Day after day this work went on until the last log was safely floated down the Muskegon to the mill at Temple. When the job was done the camp was broken, the boys were paid and went off to summer work. Most promised to be on hand the next winter if there was lumbering to be done. Tools were packed and loaded into wagons; camp equipment was also loaded and with the Old Man’s wife and daughters seated high on one of the loads, they made their way to their farm home and their farming life.
Anna wore a ring on her finger, as good a ring as Art Emory could buy her with his winter’s earnings. Soon enough there would be a wedding at the Old Man’s farm and in the fall the school bell would beckon Fern and Crissy from the woods.

Later the Old Man was heard to say, “Them three boys ain’t much to look at, but they can’t be beat in the woods. There is Frank, the best cant hook man I ever see. Perry is a good teamster. Art is good for most anything since he got his nose broke by the binder.” He laughed and slapped his knee, pleased with another good season in the woods.


The Milt “the Old Man” Beebe and his wife Lillian were the parents of seven children, each working in the family camp in their turn. Milt and Lillie worked the woods and farm for most of their lives. Milt managed the Dunham Mill in Leota until it burned, before 1920. They returned to Marion. Milt died in 1936, Lillian in 1940.

Anna Beebe and Art Emory were married in April 1909. Together they were the parents of four children and later divorced. Anna died in 1959. Both are buried in Greenwood.

Frank Beebe married Maud Dunlop of Dighton in August of 1909. They were the parents of two boys, Rudolph and Ford. Frank was called to WWI shortly thereafter Maud died. His young boys were raised by their grandmothers. Frank disappeared from Michigan and his family, much to the dismay of his mother and young sisters. He died in Texas in 1963. Maud is buried next to her in-laws in Greenwood.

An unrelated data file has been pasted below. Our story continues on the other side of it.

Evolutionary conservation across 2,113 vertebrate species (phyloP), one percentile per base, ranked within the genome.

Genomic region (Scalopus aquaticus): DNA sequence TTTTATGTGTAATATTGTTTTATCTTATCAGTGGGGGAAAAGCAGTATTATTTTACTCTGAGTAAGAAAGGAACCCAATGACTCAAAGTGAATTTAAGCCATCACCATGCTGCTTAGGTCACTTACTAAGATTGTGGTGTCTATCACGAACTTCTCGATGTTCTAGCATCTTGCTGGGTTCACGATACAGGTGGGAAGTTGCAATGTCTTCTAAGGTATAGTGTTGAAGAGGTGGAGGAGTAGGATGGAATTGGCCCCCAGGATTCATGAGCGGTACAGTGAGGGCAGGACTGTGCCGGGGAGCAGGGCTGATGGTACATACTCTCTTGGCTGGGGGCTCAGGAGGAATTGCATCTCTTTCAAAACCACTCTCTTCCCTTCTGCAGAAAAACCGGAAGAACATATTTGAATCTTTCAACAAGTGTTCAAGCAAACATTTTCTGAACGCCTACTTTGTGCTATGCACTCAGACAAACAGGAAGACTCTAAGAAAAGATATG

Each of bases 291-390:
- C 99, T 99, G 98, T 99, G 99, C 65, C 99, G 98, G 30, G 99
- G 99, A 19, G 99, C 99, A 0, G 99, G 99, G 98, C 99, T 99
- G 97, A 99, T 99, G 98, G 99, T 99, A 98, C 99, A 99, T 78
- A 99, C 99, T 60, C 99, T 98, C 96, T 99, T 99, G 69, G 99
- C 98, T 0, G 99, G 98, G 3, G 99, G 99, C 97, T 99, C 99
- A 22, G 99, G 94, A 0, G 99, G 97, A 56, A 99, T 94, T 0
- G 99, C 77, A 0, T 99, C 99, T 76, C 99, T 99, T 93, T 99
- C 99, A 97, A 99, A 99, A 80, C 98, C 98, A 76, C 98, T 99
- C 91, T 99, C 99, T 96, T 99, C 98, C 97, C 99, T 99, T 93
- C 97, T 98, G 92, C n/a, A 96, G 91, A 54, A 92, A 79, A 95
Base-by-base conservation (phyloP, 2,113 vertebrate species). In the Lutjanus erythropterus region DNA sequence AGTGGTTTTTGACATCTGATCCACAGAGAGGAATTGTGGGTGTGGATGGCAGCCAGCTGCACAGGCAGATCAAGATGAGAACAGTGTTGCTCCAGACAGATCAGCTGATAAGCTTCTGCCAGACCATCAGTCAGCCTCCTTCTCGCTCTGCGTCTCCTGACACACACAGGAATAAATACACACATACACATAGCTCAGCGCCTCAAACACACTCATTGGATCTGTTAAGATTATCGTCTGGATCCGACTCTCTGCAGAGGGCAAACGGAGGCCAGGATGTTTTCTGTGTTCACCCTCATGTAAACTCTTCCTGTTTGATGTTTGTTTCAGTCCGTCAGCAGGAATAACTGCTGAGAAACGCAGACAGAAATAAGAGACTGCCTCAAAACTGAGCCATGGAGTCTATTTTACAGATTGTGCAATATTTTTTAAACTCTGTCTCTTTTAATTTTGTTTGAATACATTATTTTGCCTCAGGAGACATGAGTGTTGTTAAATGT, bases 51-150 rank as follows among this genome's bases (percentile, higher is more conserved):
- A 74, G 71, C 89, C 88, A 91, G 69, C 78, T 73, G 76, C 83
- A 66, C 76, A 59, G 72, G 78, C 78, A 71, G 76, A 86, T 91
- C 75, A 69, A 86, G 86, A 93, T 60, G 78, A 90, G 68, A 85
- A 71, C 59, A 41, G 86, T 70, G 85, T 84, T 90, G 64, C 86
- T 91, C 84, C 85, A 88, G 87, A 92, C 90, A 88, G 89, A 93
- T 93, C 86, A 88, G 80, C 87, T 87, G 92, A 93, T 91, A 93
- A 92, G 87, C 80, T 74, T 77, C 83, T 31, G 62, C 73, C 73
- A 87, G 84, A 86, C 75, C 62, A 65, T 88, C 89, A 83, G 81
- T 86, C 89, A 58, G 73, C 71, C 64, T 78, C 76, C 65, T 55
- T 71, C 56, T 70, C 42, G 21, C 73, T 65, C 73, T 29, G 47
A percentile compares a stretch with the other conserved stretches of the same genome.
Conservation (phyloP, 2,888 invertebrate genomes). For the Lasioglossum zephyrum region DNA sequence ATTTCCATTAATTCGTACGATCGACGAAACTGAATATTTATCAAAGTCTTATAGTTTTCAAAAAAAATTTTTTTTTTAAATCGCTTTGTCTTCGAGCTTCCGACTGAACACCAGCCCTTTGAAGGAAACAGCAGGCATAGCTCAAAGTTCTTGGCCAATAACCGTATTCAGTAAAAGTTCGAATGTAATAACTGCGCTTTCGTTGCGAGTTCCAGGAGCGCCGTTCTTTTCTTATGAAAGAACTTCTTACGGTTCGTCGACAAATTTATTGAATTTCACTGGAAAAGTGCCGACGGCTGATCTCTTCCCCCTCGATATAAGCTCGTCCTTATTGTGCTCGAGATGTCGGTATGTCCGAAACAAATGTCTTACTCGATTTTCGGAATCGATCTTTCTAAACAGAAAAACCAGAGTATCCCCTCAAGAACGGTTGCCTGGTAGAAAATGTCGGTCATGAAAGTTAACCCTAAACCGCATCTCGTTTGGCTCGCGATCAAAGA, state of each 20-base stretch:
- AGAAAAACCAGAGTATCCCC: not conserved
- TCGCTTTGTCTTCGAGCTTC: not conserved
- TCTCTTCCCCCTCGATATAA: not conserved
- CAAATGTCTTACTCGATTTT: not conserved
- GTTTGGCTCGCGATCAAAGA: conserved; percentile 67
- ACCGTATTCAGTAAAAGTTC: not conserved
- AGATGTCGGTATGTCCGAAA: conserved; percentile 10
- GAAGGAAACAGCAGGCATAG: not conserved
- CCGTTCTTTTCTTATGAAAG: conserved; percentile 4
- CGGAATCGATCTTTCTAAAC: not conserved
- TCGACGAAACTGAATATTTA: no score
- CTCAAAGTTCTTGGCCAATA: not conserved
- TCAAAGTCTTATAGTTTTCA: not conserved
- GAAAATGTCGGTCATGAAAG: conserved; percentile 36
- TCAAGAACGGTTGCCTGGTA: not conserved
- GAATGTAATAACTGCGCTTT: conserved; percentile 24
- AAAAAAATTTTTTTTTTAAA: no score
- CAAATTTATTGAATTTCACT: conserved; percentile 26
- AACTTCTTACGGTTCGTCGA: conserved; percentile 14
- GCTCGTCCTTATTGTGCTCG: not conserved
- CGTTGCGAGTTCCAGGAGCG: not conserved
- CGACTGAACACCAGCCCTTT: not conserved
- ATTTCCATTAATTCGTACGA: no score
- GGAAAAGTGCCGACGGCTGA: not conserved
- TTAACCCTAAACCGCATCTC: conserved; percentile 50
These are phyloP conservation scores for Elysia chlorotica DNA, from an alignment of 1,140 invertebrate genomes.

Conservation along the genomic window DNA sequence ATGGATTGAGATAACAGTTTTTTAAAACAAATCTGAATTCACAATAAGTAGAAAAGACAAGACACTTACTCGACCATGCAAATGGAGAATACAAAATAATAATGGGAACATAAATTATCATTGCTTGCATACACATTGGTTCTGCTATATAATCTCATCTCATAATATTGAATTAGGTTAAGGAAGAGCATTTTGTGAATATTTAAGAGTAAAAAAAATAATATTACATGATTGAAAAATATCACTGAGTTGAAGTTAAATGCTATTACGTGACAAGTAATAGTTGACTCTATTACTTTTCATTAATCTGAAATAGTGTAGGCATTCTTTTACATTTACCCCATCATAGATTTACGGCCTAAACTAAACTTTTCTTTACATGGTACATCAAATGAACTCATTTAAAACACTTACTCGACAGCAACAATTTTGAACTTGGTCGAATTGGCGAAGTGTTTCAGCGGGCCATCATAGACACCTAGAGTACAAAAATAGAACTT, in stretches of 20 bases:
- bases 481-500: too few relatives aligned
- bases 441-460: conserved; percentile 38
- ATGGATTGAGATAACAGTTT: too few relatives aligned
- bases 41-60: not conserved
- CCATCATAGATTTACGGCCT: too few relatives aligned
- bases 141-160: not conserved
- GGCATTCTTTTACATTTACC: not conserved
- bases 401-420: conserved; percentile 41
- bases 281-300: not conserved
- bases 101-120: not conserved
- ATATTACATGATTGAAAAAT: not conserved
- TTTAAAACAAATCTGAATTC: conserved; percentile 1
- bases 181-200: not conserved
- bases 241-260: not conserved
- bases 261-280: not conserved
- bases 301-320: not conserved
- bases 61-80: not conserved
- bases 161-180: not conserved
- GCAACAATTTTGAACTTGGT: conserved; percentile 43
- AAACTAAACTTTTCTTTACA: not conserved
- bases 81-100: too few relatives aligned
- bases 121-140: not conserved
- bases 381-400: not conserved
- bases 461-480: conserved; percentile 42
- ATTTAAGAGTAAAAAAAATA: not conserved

George Beebe married Edna Hood. They were the parents of three sons Maynard, Duane and Loren. Their farm remains part of the original Beebe farm property. Many of his descendants are Marion area residents to this day. George too lies in Greenwood.

Fern Beebe married school teacher Frank Berry. They were the parents of four children and I am the sole descendent who is still here. Fern and Frank, like the rest of their family, is buried in Greenwood.

Crystal Beebe wed William Bigford of Middle Branch. Their family numbered 10 children and several of their grandchildren call Marion home. Bill and Criss are buried near their adopted home near Portland.

We do not know a first name or final resting place for the superstitious, scrap iron loving Old Tucker.